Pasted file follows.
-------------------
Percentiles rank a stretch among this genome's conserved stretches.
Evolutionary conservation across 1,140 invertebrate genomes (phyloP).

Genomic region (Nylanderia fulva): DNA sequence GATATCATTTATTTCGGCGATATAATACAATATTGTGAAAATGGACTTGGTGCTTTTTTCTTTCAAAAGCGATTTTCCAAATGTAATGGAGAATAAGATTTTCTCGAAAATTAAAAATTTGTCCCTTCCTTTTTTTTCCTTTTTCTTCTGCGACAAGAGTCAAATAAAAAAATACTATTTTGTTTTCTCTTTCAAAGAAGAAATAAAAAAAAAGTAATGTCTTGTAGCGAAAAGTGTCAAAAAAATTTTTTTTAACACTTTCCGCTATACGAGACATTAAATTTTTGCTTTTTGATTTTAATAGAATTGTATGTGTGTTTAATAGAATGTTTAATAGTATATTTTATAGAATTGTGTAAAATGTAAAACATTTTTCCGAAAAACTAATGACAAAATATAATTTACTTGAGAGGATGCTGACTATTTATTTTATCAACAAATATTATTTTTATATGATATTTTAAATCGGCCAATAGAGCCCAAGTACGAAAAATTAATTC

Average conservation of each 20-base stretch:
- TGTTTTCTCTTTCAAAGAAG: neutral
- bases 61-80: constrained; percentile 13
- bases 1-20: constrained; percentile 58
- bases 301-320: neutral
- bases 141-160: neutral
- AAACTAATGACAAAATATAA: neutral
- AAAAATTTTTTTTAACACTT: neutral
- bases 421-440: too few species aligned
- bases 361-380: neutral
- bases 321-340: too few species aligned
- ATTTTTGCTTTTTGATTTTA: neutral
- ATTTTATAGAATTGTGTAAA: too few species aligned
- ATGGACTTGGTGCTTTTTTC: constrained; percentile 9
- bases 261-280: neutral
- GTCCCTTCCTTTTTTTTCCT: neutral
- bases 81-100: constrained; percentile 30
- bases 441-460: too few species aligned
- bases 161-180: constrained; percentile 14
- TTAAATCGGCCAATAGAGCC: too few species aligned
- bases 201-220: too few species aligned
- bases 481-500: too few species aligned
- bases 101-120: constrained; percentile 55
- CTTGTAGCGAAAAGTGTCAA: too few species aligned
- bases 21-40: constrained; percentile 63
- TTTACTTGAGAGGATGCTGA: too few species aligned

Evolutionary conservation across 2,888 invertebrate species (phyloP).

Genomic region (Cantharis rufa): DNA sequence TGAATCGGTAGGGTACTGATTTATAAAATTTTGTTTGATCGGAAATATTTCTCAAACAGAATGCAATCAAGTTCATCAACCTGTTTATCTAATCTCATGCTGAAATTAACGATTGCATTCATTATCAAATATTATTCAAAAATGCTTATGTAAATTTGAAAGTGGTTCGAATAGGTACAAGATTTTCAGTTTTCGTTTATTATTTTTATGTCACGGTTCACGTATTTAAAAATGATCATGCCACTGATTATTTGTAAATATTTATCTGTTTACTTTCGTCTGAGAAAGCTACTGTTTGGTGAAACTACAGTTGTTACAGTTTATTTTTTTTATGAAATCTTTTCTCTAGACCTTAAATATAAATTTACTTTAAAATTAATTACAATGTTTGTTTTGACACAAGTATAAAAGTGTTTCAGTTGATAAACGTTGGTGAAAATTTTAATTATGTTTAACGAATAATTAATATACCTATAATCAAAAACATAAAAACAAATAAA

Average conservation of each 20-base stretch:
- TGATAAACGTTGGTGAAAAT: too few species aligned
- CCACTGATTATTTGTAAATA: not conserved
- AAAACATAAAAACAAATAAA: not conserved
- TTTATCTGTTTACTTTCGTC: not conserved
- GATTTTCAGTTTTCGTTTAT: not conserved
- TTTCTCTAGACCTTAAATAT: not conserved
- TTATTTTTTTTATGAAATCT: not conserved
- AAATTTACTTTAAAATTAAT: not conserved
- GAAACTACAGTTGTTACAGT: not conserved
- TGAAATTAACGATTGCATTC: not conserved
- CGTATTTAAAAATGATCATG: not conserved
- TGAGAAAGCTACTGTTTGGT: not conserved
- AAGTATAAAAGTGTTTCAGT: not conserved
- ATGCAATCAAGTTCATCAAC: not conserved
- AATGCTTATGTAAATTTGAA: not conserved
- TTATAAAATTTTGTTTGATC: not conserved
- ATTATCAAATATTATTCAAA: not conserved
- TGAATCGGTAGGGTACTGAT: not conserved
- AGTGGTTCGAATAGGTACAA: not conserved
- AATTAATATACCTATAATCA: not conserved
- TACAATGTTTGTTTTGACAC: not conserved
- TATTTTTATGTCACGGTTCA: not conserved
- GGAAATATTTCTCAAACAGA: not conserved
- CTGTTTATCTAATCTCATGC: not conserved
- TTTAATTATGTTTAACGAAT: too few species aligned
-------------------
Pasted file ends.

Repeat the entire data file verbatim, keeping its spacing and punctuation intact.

Percentiles rank a stretch among this genome's conserved stretches.
Evolutionary conservation across 1,140 invertebrate genomes (phyloP).

Genomic region (Nylanderia fulva): DNA sequence GATATCATTTATTTCGGCGATATAATACAATATTGTGAAAATGGACTTGGTGCTTTTTTCTTTCAAAAGCGATTTTCCAAATGTAATGGAGAATAAGATTTTCTCGAAAATTAAAAATTTGTCCCTTCCTTTTTTTTCCTTTTTCTTCTGCGACAAGAGTCAAATAAAAAAATACTATTTTGTTTTCTCTTTCAAAGAAGAAATAAAAAAAAAGTAATGTCTTGTAGCGAAAAGTGTCAAAAAAATTTTTTTTAACACTTTCCGCTATACGAGACATTAAATTTTTGCTTTTTGATTTTAATAGAATTGTATGTGTGTTTAATAGAATGTTTAATAGTATATTTTATAGAATTGTGTAAAATGTAAAACATTTTTCCGAAAAACTAATGACAAAATATAATTTACTTGAGAGGATGCTGACTATTTATTTTATCAACAAATATTATTTTTATATGATATTTTAAATCGGCCAATAGAGCCCAAGTACGAAAAATTAATTC

Average conservation of each 20-base stretch:
- TGTTTTCTCTTTCAAAGAAG: neutral
- bases 61-80: constrained; percentile 13
- bases 1-20: constrained; percentile 58
- bases 301-320: neutral
- bases 141-160: neutral
- AAACTAATGACAAAATATAA: neutral
- AAAAATTTTTTTTAACACTT: neutral
- bases 421-440: too few species aligned
- bases 361-380: neutral
- bases 321-340: too few species aligned
- ATTTTTGCTTTTTGATTTTA: neutral
- ATTTTATAGAATTGTGTAAA: too few species aligned
- ATGGACTTGGTGCTTTTTTC: constrained; percentile 9
- bases 261-280: neutral
- GTCCCTTCCTTTTTTTTCCT: neutral
- bases 81-100: constrained; percentile 30
- bases 441-460: too few species aligned
- bases 161-180: constrained; percentile 14
- TTAAATCGGCCAATAGAGCC: too few species aligned
- bases 201-220: too few species aligned
- bases 481-500: too few species aligned
- bases 101-120: constrained; percentile 55
- CTTGTAGCGAAAAGTGTCAA: too few species aligned
- bases 21-40: constrained; percentile 63
- TTTACTTGAGAGGATGCTGA: too few species aligned

Evolutionary conservation across 2,888 invertebrate species (phyloP).

Genomic region (Cantharis rufa): DNA sequence TGAATCGGTAGGGTACTGATTTATAAAATTTTGTTTGATCGGAAATATTTCTCAAACAGAATGCAATCAAGTTCATCAACCTGTTTATCTAATCTCATGCTGAAATTAACGATTGCATTCATTATCAAATATTATTCAAAAATGCTTATGTAAATTTGAAAGTGGTTCGAATAGGTACAAGATTTTCAGTTTTCGTTTATTATTTTTATGTCACGGTTCACGTATTTAAAAATGATCATGCCACTGATTATTTGTAAATATTTATCTGTTTACTTTCGTCTGAGAAAGCTACTGTTTGGTGAAACTACAGTTGTTACAGTTTATTTTTTTTATGAAATCTTTTCTCTAGACCTTAAATATAAATTTACTTTAAAATTAATTACAATGTTTGTTTTGACACAAGTATAAAAGTGTTTCAGTTGATAAACGTTGGTGAAAATTTTAATTATGTTTAACGAATAATTAATATACCTATAATCAAAAACATAAAAACAAATAAA

Average conservation of each 20-base stretch:
- TGATAAACGTTGGTGAAAAT: too few species aligned
- CCACTGATTATTTGTAAATA: not conserved
- AAAACATAAAAACAAATAAA: not conserved
- TTTATCTGTTTACTTTCGTC: not conserved
- GATTTTCAGTTTTCGTTTAT: not conserved
- TTTCTCTAGACCTTAAATAT: not conserved
- TTATTTTTTTTATGAAATCT: not conserved
- AAATTTACTTTAAAATTAAT: not conserved
- GAAACTACAGTTGTTACAGT: not conserved
- TGAAATTAACGATTGCATTC: not conserved
- CGTATTTAAAAATGATCATG: not conserved
- TGAGAAAGCTACTGTTTGGT: not conserved
- AAGTATAAAAGTGTTTCAGT: not conserved
- ATGCAATCAAGTTCATCAAC: not conserved
- AATGCTTATGTAAATTTGAA: not conserved
- TTATAAAATTTTGTTTGATC: not conserved
- ATTATCAAATATTATTCAAA: not conserved
- TGAATCGGTAGGGTACTGAT: not conserved
- AGTGGTTCGAATAGGTACAA: not conserved
- AATTAATATACCTATAATCA: not conserved
- TACAATGTTTGTTTTGACAC: not conserved
- TATTTTTATGTCACGGTTCA: not conserved
- GGAAATATTTCTCAAACAGA: not conserved
- CTGTTTATCTAATCTCATGC: not conserved
- TTTAATTATGTTTAACGAAT: too few species aligned